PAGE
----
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We're Ken Hebenstreit and Sharlan Douglas, blogging here about the books we love: Mysteries, suspense, crime fiction. If you want to comment on one of our postings, click on its headline.

Archive for April, 2008

Mystery writing royalty in Royal Oak

Ken with Laurie King

More than 100 people packed the Royal Oak library’s auditorium tonight — April 8, 2008 — for an appearance by Laurie R. King.

As part of an annual reading promotion, book clubs throughout Wayne and Oakland counties read The Beekeeper’s Apprentice this year, so most of the questions revolved around Mary Russell and Sherlock Holmes. King said that, from the moment she conceived of Russell’s character, “There was no arguing with this person.” Russell is as analytical and repressed as Holmes, but with the drive of a 20th century female detective.

King confessed to a certain haphazardness in her own modus operandi. Her books start as a messy draft and get cleaned up in rewrite, when she adds the the least amount of background research necessary.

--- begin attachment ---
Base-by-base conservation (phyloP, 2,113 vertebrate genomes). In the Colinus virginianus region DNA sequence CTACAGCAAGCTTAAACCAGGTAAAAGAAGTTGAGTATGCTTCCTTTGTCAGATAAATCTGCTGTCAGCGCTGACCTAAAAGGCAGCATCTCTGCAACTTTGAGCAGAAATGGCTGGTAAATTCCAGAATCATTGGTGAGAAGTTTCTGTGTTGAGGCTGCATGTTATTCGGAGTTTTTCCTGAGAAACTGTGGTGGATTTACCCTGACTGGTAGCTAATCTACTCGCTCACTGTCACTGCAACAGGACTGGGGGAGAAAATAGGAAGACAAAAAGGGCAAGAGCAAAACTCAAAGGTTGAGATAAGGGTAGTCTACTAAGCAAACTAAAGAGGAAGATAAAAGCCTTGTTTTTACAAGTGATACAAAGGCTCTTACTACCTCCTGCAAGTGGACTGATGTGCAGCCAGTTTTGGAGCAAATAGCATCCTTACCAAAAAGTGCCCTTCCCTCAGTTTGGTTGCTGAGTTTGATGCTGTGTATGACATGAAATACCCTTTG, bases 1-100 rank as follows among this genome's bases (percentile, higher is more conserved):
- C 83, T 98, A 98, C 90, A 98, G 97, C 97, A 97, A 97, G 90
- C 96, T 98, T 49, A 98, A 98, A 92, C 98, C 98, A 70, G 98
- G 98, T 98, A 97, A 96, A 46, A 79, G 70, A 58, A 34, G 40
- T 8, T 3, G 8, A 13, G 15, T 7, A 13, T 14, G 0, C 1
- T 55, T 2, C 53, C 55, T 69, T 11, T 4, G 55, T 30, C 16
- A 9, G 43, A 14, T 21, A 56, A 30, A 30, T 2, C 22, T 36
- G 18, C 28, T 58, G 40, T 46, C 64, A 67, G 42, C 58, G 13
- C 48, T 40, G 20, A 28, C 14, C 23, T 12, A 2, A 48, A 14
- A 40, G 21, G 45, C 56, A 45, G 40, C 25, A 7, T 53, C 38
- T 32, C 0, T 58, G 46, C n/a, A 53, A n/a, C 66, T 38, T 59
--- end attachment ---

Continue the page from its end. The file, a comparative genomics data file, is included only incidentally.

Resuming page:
“Research just tempts you to use it,” she said.

Complimented on the continuity in the Russell/Holmes series, she admitted that it was somewhat of a chore. She said, when pressed to remember a detail from a previous book to use in the one she’s writing, she sometimes taps the collective memory of those who read her blog. (She includes a link to Barry Eisler’s website there — see my previous post about Eisler and his John Rain protagonist.)

“I learn from each book what a very bad writer I am,” she claimed. Yes, so awful that she’s working on her 19th book, The Language of Bees, the ninth Russell/Holmes book.

Ken now has signed copies of five King books, including A Grave Talent, Beekeeper, A Darker Place, To Play the Fool and her newest, Touchstone. Call for prices.

Shar and Ken have fallen for John Rain

In 2002, Barry Eisler published the first in a series of books about a John Rain, Japanese assassin-for-hire who specializes in making his victims’ death look accidental.  Rain uses a lot of our favorite spook craft as he glides through the shadowy alleys and neon-lit shopping strips of Tokyo and beyond, tricks Eisler picked up in a three-year stint with the CIA.  Eisler draws on his own martial arts training for Rain’s hand-to-hand encounters.

Eisler gives Rain a poet’s melancholy, in a solo existence underscored by classic jazz and flavored with single malt scotches.

Ken was tearing through the six-book series so fast he had to force himself to take a break.

We have the first book, Rain Fall, in inventory and The Last Assassin and Requiem for an Assassin ready to go up to the web, so call if you’re interested in those.

Here’s Eisler’s home page.